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Surgery and drugs preferred to diets and exercise
Patients report greater overall satisfaction with bariatric surgery and prescription weight loss medications compared with diet, exercise and other self-modification methods, an Internet survey has reported. The results were presented at the joint meeting of the International Society of Endocrinology and the Endocrine Society: ICE/ENDO 2014 in Chicago.
"This finding may mean that diet and exercise alone just don't work for a lot of people," said Dr Z Jason Wang, the study's principal investigator and director of Health Economics and Outcomes Research at Eisai in Woodcliff Lake, NJ. "Drug treatment and bariatric surgical procedures should be considered an integral part of weight management for eligible patients to achieve better treatment satisfaction, which may in turn help patients achieve and maintain better long-term weight loss."
The study, sponsored by Eisai the manufacturer of prescription weight loss medication, lorcaserin (marketed as Belviq), is an analysis of data from more than 39,000 respondents to the 2012 National Health and Wellness Survey.
Wang and his co-worker, Sharoo Gupta from Kantar Health in Princeton, NJ, analysed survey responses from 22,927 obese adults (50 percent women) and 19,121 overweight or obese adults who had at least one weight-related health problem (44 percent women).
They found that 58.4 percent of obese people were not currently taking any steps to lose weight. Wang said this finding suggests "a dire need to better educate the public about the health consequences of obesity and the importance of addressing the problem with their doctors."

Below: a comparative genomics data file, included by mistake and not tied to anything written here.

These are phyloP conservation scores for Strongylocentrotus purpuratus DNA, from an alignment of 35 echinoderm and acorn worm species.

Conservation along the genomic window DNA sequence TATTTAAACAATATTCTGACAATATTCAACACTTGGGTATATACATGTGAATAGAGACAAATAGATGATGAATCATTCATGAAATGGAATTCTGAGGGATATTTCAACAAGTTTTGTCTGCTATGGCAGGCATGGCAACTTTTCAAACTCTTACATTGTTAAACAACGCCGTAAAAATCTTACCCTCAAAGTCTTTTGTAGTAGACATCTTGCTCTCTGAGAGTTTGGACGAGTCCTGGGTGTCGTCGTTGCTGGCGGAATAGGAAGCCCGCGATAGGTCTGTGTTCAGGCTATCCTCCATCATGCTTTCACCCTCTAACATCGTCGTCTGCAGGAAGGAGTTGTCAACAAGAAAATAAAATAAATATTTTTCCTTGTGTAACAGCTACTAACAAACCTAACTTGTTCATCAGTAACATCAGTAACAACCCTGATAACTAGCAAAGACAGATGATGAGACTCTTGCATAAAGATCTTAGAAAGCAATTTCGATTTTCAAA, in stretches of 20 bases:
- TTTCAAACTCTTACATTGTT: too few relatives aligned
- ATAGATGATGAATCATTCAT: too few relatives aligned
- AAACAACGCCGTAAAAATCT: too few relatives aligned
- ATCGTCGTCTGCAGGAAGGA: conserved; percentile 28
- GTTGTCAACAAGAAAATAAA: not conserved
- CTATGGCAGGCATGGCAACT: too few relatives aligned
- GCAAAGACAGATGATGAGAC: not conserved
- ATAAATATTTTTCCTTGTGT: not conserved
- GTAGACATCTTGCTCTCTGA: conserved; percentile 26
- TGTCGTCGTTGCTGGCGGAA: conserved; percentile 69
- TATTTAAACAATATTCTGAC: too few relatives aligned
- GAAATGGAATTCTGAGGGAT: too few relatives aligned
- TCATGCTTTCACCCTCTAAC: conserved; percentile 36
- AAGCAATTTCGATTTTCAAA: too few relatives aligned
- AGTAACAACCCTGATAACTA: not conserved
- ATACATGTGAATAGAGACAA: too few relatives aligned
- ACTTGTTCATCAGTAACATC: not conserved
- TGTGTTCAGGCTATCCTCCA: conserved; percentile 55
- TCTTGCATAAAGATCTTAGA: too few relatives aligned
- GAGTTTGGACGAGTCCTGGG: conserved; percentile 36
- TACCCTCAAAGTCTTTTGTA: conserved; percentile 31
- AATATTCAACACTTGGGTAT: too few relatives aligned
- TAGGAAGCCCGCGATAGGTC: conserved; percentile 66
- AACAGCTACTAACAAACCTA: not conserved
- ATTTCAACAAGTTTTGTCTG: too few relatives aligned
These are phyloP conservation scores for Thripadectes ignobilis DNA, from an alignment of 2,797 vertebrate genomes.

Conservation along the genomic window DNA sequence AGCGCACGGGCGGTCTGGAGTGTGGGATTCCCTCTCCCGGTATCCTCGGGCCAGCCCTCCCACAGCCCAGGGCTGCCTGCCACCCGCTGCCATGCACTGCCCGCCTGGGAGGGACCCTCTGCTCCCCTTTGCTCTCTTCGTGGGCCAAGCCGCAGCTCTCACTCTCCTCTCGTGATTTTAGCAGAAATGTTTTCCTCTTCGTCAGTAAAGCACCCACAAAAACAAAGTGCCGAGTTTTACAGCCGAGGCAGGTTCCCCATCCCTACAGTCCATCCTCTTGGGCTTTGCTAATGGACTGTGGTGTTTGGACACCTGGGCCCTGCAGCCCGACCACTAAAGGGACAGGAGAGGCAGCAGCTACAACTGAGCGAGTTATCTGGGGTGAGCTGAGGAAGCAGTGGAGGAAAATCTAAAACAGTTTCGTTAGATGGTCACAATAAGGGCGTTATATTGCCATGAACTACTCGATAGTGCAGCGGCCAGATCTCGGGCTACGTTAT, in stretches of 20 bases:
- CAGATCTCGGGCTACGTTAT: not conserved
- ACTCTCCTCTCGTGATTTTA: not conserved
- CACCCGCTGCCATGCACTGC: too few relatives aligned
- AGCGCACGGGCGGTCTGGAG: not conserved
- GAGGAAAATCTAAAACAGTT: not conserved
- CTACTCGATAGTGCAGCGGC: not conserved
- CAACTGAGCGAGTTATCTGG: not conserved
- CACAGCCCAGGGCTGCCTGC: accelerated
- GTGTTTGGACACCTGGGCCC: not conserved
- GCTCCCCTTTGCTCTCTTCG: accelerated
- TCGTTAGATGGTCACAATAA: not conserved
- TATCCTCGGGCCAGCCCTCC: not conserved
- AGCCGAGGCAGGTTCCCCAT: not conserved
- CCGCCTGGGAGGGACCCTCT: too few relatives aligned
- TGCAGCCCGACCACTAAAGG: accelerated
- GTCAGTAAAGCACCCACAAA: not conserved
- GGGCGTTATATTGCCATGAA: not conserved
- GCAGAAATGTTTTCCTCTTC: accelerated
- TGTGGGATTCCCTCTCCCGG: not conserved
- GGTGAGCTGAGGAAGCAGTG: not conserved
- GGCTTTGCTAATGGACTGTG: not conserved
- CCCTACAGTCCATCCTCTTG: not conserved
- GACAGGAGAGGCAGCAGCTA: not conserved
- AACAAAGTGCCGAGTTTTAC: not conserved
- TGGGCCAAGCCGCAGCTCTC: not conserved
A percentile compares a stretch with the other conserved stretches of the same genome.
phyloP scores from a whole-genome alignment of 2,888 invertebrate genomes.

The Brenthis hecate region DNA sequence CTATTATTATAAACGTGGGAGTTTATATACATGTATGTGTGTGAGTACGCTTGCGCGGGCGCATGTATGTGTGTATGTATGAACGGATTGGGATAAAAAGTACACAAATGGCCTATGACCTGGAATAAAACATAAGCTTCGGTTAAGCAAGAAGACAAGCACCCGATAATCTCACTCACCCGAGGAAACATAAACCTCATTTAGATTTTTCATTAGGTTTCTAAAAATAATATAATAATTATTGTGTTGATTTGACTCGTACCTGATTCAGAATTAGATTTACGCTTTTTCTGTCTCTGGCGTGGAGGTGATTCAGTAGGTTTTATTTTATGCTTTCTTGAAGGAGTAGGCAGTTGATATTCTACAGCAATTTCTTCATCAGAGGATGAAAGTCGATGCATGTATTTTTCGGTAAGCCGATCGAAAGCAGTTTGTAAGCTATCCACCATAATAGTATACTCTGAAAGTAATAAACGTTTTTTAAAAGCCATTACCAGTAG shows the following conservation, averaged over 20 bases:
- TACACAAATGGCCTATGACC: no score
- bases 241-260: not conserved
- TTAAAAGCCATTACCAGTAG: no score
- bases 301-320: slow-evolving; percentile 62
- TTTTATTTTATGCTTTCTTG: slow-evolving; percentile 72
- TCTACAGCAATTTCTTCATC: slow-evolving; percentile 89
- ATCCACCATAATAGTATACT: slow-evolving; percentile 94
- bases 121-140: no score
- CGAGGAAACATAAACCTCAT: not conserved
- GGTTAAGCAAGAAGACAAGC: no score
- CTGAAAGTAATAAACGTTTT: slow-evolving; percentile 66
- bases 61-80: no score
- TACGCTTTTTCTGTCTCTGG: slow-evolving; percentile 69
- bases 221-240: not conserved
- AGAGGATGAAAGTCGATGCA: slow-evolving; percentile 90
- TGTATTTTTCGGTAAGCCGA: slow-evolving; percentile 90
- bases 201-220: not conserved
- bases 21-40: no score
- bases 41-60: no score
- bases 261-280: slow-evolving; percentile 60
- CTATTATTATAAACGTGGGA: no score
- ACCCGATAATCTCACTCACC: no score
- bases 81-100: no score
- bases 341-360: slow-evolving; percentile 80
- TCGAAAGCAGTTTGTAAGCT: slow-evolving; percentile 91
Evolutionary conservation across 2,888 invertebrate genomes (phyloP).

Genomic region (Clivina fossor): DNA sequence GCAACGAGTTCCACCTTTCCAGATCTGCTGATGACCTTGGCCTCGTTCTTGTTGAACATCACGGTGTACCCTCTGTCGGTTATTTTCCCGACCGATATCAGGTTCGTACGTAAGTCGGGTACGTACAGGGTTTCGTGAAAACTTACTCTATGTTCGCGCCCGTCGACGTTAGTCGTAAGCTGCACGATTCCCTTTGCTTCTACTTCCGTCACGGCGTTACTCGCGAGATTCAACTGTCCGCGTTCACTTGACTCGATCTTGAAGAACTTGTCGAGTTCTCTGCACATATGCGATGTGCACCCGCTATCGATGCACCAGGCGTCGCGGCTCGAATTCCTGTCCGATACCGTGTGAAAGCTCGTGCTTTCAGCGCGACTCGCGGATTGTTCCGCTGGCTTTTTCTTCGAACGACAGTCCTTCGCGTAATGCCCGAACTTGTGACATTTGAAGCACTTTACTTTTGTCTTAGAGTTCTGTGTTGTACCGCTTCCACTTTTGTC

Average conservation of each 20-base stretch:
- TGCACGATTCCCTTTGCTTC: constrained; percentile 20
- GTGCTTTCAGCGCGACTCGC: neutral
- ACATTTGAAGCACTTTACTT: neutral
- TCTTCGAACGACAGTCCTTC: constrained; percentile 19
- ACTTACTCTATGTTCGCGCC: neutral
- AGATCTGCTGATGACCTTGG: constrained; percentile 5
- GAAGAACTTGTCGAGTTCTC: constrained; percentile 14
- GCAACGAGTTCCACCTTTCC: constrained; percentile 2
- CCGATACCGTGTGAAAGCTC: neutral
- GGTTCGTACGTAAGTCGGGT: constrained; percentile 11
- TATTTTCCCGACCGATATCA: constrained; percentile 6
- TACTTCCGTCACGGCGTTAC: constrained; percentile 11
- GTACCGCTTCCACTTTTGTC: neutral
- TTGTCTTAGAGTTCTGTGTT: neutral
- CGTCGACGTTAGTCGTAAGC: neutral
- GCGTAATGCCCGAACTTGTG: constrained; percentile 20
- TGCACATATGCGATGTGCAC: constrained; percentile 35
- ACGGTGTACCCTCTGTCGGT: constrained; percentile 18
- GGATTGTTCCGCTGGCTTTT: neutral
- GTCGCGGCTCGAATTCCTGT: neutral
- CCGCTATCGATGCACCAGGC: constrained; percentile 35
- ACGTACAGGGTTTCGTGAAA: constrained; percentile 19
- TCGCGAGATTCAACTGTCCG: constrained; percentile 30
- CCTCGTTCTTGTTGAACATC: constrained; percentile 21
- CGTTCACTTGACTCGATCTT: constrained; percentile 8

Among obese individuals who were trying to lose weight, 2.3 percent reported that they underwent bariatric surgery or they were taking prescription weight loss medication. Together, these people made up the ‘Surgery/Rx’ group.
The remaining 39.3 percent of obese respondents reported using a self-modification method, which included diet, exercise, weight management programs, and over-the-counter weight loss drugs or supplements.
The percentage of obese respondents who reported being extremely or very satisfied with their weight loss method was 39.3 percent in the Surgery/Rx group vs. only 20.2 percent in the group that used self-modification methods (39.3% vs. 20.2%, p<0.001). There was no difference in treatment satisfaction between those using Rx and those whom had a surgical procedure (p>0.05).
Similar results were found in overweight and obese patients (BMI≥27) with ≥1 weight related comorbidity (type 2 diabetes, hypertension, or dyslipidemia).
Satisfaction was higher for the Sur/Rx group vs. the self-modification group with 44.4 percent of the Surgery/Rx group being extremely or very satisfied with their treatment compared with 19.7 percent of participants who used self-modification (p<0.001).